Moon over Africa is a South African radio serial from 1937. The story follows the adventures of Professor Anton Edwards as he journeys through French West Africa in search of the lost Atlantis, accompanied by a talking head that speaks a mysterious ancient language and guides their way. Prof. Edwards is accompanied by his daughter Larna, their assistant Jack, and their loyal Masai warrior companion Nguru.
Not much is known about the production of the serial, but the whole thing is available on the Internet Archive.
This work contains the following tropes:
- Adventurer Archaeologist: Prof. Edwards is a professor, an expert in ancient languages who goes on an exciting journey through Darkest Africa to uncover a lost civilization.
- Bold Explorer: Prof. Edwards is the first white man to explore or enter many of the dangerous and uncharted areas the party travels, although the unexpected (and often ominous) presence of other white men is a frequent plot twist.
- Captured by Cannibals: In one episode Edwards, Jack, and Larna are captured by a Cannibal Tribe who intend to eat them, only to be rescued by Nguru.
- Cliffhanger: Every single episode ends with the characters in the midst of a dangerous situation, which is resolved in the next episode.
- Closer to Earth: The African Nguru, the party's native guide, and Larna, the nervous woman, are very attuned to danger and usually provide warning of something going off, but they are typically ignored by Prof. Edwards, who is inevitably wrong about the level of danger.
- Damsel in Distress: Larna is frequently in need or rescue or menaced by supernatural forces.
- Darkest Africa: See page quote. Africa in this story is full of jungles, terrifying beasts, magic, hostile and primitive natives, and adventure.
- Evil Laugh: The talking head has outbursts of creepy cackles that scare the heck out of Larna.
- Genre Blind: Even though the characters are almost always in danger, Prof. Edwards always ignores the warnings of Larna or Nguru that something dangerous is afoot, usually leading to the group being captured or threatened.
- Literal Cliffhanger: One episode ends with all the characters dangling off the edge of a volcano.
- Lost World: Prof. Edwards believes that Atlantis is somewhere hidden in Africa, and full of white people. In one episode, the characters stumble on a hidden, unmapped kingdom inside a volcano that's stuck in the middle ages.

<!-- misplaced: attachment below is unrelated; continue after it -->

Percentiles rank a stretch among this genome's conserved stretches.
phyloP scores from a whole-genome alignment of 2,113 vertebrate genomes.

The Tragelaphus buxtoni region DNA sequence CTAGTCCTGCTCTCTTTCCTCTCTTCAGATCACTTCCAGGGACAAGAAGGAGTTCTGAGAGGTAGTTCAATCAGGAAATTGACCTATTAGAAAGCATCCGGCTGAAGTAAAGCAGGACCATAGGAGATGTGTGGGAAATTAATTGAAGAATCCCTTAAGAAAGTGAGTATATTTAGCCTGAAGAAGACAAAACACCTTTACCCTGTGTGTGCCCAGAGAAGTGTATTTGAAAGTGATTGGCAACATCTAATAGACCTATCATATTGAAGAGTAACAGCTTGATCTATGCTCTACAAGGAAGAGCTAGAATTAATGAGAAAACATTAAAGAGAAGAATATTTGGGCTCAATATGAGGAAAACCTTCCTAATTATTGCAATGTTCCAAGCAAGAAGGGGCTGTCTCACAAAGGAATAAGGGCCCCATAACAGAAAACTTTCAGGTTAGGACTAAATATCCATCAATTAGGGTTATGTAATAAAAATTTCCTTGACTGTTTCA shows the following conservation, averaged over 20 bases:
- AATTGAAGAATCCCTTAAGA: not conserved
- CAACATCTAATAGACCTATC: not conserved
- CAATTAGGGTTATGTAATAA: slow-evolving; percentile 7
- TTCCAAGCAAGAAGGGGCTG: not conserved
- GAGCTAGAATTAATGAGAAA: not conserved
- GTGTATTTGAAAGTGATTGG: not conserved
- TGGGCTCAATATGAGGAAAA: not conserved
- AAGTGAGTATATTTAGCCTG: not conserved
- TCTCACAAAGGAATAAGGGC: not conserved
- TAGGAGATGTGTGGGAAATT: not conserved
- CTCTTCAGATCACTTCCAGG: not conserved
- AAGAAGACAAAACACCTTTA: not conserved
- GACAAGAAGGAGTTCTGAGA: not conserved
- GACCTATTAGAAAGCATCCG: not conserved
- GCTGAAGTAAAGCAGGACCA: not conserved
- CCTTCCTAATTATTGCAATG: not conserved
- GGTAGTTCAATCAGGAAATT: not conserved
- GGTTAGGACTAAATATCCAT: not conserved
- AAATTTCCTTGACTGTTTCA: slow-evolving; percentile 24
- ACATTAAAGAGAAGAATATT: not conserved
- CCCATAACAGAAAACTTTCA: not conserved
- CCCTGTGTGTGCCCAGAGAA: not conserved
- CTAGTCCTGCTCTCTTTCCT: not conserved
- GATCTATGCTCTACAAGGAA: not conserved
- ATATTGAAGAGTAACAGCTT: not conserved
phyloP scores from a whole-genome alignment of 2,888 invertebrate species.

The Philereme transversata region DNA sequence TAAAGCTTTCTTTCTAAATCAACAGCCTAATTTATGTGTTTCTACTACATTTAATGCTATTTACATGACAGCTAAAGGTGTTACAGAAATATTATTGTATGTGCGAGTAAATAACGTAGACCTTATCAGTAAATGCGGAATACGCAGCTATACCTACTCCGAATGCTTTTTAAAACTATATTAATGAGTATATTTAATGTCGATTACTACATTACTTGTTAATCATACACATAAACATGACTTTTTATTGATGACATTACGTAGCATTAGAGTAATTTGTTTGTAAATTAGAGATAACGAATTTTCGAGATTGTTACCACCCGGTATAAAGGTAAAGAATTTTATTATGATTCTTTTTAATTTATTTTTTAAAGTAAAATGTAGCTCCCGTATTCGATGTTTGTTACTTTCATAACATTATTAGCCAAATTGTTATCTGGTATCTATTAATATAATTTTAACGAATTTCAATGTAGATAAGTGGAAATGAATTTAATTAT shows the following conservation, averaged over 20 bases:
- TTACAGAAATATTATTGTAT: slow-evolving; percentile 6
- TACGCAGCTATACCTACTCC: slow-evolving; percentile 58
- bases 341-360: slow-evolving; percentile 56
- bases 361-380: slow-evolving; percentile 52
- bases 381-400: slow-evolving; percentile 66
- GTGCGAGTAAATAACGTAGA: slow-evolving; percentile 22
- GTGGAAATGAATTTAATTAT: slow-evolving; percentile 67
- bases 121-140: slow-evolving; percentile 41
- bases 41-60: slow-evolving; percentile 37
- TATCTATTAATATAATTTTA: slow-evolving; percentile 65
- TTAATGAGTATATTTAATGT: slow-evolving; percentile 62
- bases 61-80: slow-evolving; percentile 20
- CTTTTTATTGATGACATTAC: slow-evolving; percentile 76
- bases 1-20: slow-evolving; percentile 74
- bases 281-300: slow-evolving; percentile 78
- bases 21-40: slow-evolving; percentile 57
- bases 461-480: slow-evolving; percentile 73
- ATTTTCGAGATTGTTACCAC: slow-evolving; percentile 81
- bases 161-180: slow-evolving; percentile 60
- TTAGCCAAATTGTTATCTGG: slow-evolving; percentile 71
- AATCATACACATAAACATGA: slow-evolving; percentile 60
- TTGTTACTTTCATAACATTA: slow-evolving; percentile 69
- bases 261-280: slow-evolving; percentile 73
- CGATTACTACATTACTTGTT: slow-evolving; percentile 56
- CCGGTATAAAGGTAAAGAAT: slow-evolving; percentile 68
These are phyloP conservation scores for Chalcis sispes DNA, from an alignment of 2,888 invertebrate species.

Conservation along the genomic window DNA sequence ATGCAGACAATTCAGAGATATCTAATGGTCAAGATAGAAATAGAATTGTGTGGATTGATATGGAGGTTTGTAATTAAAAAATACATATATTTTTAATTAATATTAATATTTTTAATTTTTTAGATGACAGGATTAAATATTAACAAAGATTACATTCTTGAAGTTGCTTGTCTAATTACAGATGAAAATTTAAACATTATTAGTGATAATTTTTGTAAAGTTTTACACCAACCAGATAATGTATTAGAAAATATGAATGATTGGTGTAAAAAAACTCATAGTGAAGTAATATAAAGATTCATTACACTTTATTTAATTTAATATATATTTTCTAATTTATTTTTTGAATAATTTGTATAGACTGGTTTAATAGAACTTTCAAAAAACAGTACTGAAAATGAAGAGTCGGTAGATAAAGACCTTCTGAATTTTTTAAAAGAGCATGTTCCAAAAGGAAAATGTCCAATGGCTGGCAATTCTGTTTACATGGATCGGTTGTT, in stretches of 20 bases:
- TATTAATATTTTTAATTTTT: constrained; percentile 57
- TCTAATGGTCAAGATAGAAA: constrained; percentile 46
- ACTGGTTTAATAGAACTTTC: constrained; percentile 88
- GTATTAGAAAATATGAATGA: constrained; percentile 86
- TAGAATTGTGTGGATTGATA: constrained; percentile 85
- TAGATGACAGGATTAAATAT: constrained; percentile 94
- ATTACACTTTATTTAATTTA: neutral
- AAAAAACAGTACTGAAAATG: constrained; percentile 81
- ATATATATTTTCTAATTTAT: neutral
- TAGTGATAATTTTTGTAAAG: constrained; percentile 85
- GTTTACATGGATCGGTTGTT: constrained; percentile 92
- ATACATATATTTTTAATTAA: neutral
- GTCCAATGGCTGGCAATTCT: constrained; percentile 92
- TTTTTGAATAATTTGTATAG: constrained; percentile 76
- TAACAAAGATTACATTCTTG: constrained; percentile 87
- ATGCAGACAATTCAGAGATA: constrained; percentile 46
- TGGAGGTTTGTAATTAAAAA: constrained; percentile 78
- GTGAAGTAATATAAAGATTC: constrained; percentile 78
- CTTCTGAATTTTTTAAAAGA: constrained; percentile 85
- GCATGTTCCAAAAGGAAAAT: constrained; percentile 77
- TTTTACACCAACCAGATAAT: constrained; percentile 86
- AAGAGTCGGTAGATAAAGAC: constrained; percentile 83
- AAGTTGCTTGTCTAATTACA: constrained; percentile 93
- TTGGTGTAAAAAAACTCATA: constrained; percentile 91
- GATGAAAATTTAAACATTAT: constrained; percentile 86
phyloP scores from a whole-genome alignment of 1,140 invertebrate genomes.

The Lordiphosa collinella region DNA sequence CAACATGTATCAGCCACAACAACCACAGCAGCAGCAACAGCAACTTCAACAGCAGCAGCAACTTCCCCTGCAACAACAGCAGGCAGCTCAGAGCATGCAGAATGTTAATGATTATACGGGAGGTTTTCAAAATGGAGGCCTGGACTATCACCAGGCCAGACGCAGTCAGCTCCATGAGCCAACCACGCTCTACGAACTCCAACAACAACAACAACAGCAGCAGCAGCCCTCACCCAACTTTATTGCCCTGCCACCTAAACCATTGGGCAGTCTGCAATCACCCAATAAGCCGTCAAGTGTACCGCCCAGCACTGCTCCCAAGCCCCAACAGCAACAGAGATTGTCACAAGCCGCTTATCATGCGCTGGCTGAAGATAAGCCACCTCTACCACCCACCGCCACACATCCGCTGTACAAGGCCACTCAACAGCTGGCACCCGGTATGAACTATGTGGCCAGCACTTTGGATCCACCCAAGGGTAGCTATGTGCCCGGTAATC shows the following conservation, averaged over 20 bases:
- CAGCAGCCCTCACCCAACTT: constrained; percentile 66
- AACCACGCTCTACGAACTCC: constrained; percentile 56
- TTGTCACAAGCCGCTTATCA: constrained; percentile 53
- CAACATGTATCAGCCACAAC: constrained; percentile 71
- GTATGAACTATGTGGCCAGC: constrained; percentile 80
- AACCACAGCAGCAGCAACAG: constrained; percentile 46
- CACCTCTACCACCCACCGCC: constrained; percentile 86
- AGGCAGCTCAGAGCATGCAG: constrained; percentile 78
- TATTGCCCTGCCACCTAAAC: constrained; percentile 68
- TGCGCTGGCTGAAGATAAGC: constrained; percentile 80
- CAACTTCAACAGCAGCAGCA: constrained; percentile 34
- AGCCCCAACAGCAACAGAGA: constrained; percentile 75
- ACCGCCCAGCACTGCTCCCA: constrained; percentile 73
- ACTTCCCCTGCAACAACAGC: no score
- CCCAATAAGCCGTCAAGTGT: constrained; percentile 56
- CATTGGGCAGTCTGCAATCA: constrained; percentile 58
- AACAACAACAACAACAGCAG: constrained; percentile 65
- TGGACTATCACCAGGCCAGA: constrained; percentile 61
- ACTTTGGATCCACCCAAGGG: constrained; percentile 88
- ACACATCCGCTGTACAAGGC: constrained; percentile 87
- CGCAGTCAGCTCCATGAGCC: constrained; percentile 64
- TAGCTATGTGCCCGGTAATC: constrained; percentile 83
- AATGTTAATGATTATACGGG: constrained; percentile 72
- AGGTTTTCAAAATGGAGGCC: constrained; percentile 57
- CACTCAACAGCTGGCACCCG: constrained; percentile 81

- Jungle Drums: Featured in the intro to every episode. The natives use drums to communicate, and the main characters sense whether they are in danger or not by the messages they send.
- Jungle Opera: The characters search for (and find) a Lost World in remote parts of Africa, and the whole story is filled with a mix of political intrigue and magic.
- Never Wake Up a Sleepwalker: Prof. Edwards asserts this, and he and Jack carefully escort Larna back to her bed without waking her after she wandered out into the savanna alone.
- Scarily Competent Tracker: Nguru knows the landscape like of the back of his hand, and no matter what happens to Edwards et al., he is always able to find and rescue them.
- Science Hero's Babe Assistant: Larna, Prof. Edwards' daughter, doesn't seem to know anything about Africa or archeology, and often asks basic questions to her father that allow him to deliver exposition about the area they're in or their short-term goals. Many of the plotlines involve rescuing Larna when she gets possessed by demons, Captured by Cannibals, or menaced by lions. While it's hard to have fanservice in a radio serial, Larna is a love interest for Jack, Prof. Edward's other, more competent assistant.
- Secret History: Apparently a bunch of Crusaders left England for Africa, and founded their own civilization there, but you'd never know.
- The Watson: One of Larna's main narrative purposes is to be ignorant about Africa and the other characters, asking obvious questions and allowing Prof. Edwards to deliver exposition.
- Ye Olde Butcherede Englishe: The volcano dwellers supposedly speak Middle English, but it sounds pretty much like regular English but with lots of "thou"s and "thee"s.
- You No Take Candle: Nguru speaks very slowly and doesn't conjugate his verbs, sounding much like a stereotypical Native American.